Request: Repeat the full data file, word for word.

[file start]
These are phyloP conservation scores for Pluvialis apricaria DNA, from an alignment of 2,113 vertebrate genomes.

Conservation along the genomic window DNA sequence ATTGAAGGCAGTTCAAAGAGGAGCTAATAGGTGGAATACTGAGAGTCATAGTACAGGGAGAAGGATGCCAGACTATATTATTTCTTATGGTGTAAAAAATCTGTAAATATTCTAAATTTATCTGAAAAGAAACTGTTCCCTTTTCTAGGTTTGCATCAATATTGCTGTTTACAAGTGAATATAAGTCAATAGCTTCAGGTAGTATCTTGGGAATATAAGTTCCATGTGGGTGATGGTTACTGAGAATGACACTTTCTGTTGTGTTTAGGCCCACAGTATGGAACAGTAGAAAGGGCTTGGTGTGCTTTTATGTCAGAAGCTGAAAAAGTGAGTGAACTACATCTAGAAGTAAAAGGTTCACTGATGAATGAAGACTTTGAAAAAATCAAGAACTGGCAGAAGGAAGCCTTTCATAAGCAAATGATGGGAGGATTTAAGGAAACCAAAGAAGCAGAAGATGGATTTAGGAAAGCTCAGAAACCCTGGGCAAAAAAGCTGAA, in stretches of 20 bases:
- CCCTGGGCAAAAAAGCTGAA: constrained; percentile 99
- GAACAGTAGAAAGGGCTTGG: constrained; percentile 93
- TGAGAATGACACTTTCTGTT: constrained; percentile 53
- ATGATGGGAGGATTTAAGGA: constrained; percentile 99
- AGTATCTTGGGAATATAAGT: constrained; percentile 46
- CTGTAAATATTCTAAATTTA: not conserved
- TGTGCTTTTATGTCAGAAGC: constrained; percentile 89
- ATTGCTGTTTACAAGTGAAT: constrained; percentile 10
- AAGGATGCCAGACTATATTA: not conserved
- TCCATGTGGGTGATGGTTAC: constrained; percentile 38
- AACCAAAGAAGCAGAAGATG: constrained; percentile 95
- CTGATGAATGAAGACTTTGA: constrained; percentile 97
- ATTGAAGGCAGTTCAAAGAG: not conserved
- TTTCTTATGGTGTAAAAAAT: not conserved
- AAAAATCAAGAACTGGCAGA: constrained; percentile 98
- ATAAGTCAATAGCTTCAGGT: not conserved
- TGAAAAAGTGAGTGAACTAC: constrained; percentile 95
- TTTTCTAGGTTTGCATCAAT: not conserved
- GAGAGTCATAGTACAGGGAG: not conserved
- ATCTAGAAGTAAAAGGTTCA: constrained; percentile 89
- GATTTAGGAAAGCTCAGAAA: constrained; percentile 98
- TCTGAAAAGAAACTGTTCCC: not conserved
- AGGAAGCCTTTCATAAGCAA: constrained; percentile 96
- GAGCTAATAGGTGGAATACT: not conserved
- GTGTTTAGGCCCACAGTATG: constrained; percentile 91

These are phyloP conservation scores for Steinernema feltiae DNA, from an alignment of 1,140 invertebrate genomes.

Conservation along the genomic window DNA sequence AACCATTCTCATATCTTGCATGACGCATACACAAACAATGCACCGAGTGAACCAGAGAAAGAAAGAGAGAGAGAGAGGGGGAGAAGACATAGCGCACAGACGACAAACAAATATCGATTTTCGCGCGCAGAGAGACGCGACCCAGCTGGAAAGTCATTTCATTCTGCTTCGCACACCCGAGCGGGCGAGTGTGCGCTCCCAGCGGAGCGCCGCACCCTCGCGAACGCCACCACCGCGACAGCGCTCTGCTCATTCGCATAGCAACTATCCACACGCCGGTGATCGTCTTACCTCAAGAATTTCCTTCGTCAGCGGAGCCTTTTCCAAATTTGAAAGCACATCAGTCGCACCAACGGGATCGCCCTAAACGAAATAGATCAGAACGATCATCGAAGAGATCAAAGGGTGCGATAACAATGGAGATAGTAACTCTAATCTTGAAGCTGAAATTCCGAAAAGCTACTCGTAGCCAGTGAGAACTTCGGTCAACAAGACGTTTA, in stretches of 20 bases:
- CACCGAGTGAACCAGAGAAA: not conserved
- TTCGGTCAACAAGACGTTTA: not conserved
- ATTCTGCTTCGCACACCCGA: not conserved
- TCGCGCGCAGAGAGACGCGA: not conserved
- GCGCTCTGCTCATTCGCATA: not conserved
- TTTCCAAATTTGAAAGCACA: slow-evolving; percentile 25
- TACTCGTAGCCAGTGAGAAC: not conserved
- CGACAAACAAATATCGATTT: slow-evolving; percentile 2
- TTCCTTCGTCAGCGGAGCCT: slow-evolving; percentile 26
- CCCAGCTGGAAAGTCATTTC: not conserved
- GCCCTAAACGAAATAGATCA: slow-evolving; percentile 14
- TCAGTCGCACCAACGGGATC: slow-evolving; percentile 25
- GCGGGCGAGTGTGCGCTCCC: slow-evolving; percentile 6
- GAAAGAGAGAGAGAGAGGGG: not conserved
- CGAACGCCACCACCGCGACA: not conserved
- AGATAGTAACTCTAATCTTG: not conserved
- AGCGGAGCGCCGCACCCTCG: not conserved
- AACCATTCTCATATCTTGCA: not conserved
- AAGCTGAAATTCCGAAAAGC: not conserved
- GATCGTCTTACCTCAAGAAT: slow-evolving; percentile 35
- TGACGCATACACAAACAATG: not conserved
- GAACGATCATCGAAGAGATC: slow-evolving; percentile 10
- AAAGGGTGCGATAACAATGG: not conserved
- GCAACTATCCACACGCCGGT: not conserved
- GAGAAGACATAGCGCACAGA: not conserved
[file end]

These are phyloP conservation scores for Pluvialis apricaria DNA, from an alignment of 2,113 vertebrate genomes.

Conservation along the genomic window DNA sequence ATTGAAGGCAGTTCAAAGAGGAGCTAATAGGTGGAATACTGAGAGTCATAGTACAGGGAGAAGGATGCCAGACTATATTATTTCTTATGGTGTAAAAAATCTGTAAATATTCTAAATTTATCTGAAAAGAAACTGTTCCCTTTTCTAGGTTTGCATCAATATTGCTGTTTACAAGTGAATATAAGTCAATAGCTTCAGGTAGTATCTTGGGAATATAAGTTCCATGTGGGTGATGGTTACTGAGAATGACACTTTCTGTTGTGTTTAGGCCCACAGTATGGAACAGTAGAAAGGGCTTGGTGTGCTTTTATGTCAGAAGCTGAAAAAGTGAGTGAACTACATCTAGAAGTAAAAGGTTCACTGATGAATGAAGACTTTGAAAAAATCAAGAACTGGCAGAAGGAAGCCTTTCATAAGCAAATGATGGGAGGATTTAAGGAAACCAAAGAAGCAGAAGATGGATTTAGGAAAGCTCAGAAACCCTGGGCAAAAAAGCTGAA, in stretches of 20 bases:
- CCCTGGGCAAAAAAGCTGAA: constrained; percentile 99
- GAACAGTAGAAAGGGCTTGG: constrained; percentile 93
- TGAGAATGACACTTTCTGTT: constrained; percentile 53
- ATGATGGGAGGATTTAAGGA: constrained; percentile 99
- AGTATCTTGGGAATATAAGT: constrained; percentile 46
- CTGTAAATATTCTAAATTTA: not conserved
- TGTGCTTTTATGTCAGAAGC: constrained; percentile 89
- ATTGCTGTTTACAAGTGAAT: constrained; percentile 10
- AAGGATGCCAGACTATATTA: not conserved
- TCCATGTGGGTGATGGTTAC: constrained; percentile 38
- AACCAAAGAAGCAGAAGATG: constrained; percentile 95
- CTGATGAATGAAGACTTTGA: constrained; percentile 97
- ATTGAAGGCAGTTCAAAGAG: not conserved
- TTTCTTATGGTGTAAAAAAT: not conserved
- AAAAATCAAGAACTGGCAGA: constrained; percentile 98
- ATAAGTCAATAGCTTCAGGT: not conserved
- TGAAAAAGTGAGTGAACTAC: constrained; percentile 95
- TTTTCTAGGTTTGCATCAAT: not conserved
- GAGAGTCATAGTACAGGGAG: not conserved
- ATCTAGAAGTAAAAGGTTCA: constrained; percentile 89
- GATTTAGGAAAGCTCAGAAA: constrained; percentile 98
- TCTGAAAAGAAACTGTTCCC: not conserved
- AGGAAGCCTTTCATAAGCAA: constrained; percentile 96
- GAGCTAATAGGTGGAATACT: not conserved
- GTGTTTAGGCCCACAGTATG: constrained; percentile 91

These are phyloP conservation scores for Steinernema feltiae DNA, from an alignment of 1,140 invertebrate genomes.

Conservation along the genomic window DNA sequence AACCATTCTCATATCTTGCATGACGCATACACAAACAATGCACCGAGTGAACCAGAGAAAGAAAGAGAGAGAGAGAGGGGGAGAAGACATAGCGCACAGACGACAAACAAATATCGATTTTCGCGCGCAGAGAGACGCGACCCAGCTGGAAAGTCATTTCATTCTGCTTCGCACACCCGAGCGGGCGAGTGTGCGCTCCCAGCGGAGCGCCGCACCCTCGCGAACGCCACCACCGCGACAGCGCTCTGCTCATTCGCATAGCAACTATCCACACGCCGGTGATCGTCTTACCTCAAGAATTTCCTTCGTCAGCGGAGCCTTTTCCAAATTTGAAAGCACATCAGTCGCACCAACGGGATCGCCCTAAACGAAATAGATCAGAACGATCATCGAAGAGATCAAAGGGTGCGATAACAATGGAGATAGTAACTCTAATCTTGAAGCTGAAATTCCGAAAAGCTACTCGTAGCCAGTGAGAACTTCGGTCAACAAGACGTTTA, in stretches of 20 bases:
- CACCGAGTGAACCAGAGAAA: not conserved
- TTCGGTCAACAAGACGTTTA: not conserved
- ATTCTGCTTCGCACACCCGA: not conserved
- TCGCGCGCAGAGAGACGCGA: not conserved
- GCGCTCTGCTCATTCGCATA: not conserved
- TTTCCAAATTTGAAAGCACA: slow-evolving; percentile 25
- TACTCGTAGCCAGTGAGAAC: not conserved
- CGACAAACAAATATCGATTT: slow-evolving; percentile 2
- TTCCTTCGTCAGCGGAGCCT: slow-evolving; percentile 26
- CCCAGCTGGAAAGTCATTTC: not conserved
- GCCCTAAACGAAATAGATCA: slow-evolving; percentile 14
- TCAGTCGCACCAACGGGATC: slow-evolving; percentile 25
- GCGGGCGAGTGTGCGCTCCC: slow-evolving; percentile 6
- GAAAGAGAGAGAGAGAGGGG: not conserved
- CGAACGCCACCACCGCGACA: not conserved
- AGATAGTAACTCTAATCTTG: not conserved
- AGCGGAGCGCCGCACCCTCG: not conserved
- AACCATTCTCATATCTTGCA: not conserved
- AAGCTGAAATTCCGAAAAGC: not conserved
- GATCGTCTTACCTCAAGAAT: slow-evolving; percentile 35
- TGACGCATACACAAACAATG: not conserved
- GAACGATCATCGAAGAGATC: slow-evolving; percentile 10
- AAAGGGTGCGATAACAATGG: not conserved
- GCAACTATCCACACGCCGGT: not conserved
- GAGAAGACATAGCGCACAGA: not conserved